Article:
Today we made Fruit Cornucopias. The idea came from a pin on Pinterest. The concept is simple: put a variety of fruit (like strawberries, grapes, and mandarin oranges) in a pointed ice cream cone.
Three cornucopias filled with strawberries,
mandarin oranges, and grapes.
If you wet the pointed end for 20 seconds and then put the cone in the microwave, you can turn the end around a pencil to make it look more like a cornucopia.
I had two small cones on hand, and then needed to use a larger cone to make a third cornucopia. In terms of serving size, the small cones had a more-than-sufficient amount of fruit in them.
The cones with their ends turned up to resemble cornucopias.
The smaller ones were easier to bend than the larger one.
I cut the strawberries and grapes into eights and halves respectively so a wider variety of fruit could fit into each cone.
Activities for the Day:
We all played Thanksgiving Bingo. There are free Bingo cards and calling cards at Making Friends.
Sophia playing Thanksgiving Bingo
with Eenie looking on.
After printing and cutting out the calling cards, we were ready to play a few games of bingo after dinner.
Olivia using dry navy beans to mark the spaces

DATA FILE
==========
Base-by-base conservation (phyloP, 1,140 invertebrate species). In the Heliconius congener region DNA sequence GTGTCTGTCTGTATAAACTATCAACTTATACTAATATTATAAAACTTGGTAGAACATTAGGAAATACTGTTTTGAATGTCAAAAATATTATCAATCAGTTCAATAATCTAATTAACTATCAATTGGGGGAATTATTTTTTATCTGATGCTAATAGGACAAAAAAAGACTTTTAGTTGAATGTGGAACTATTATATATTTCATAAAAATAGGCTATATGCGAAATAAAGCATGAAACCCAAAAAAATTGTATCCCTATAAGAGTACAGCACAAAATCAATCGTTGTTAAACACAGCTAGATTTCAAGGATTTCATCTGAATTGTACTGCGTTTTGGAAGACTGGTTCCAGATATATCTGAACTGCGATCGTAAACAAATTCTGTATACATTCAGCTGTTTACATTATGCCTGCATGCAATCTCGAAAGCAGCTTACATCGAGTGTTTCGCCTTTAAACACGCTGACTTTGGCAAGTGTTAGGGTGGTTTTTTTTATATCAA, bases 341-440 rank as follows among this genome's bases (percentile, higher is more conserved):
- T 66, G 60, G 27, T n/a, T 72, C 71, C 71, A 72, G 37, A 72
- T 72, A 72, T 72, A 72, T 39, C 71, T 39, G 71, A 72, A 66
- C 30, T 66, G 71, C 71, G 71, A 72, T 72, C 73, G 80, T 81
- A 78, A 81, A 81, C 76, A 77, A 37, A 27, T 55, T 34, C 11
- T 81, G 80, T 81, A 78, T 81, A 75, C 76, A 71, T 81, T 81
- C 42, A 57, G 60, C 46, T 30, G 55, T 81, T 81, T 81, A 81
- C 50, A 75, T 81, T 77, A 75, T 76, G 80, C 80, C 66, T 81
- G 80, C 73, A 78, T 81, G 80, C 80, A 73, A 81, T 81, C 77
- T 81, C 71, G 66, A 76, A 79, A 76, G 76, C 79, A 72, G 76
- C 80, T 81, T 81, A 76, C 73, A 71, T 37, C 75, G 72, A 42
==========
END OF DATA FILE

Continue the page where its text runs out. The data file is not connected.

on her Thanksgiving Bingo card.
We did four-in-a-row, corner, and cover-all bingo twice each. The cover pieces were dry navy beans.
The girls (with Eenie and Cooper - behind Olivia)
intent on trying to win the cover-all round.
The girls enjoyed playing bingo and are excited to bring some extra cards and navy beans to Thanksgiving, and play some rounds with their cousins.
Native Hawaiians had their own Thanksgiving festival, one vastly predating the pilgrim celebration. It’s called “Makahiki” (meaning “year”) and lasts for four months, from October or November through February or March, making it the longest Thanksgiving celebration in history.
For these months, Hawaiians were forbidden to work, and instead spent their time dancing, playing sports, feasting or making peace offerings to the chief.
Let us be grateful to people to make us happy; they are the charming gardeners who make our souls blossom. ~ Marcel Proust
Photo I took of a flower after a day-time rainstorm.
Why can’t you take a turkey to church? (Because they use such fowl language!)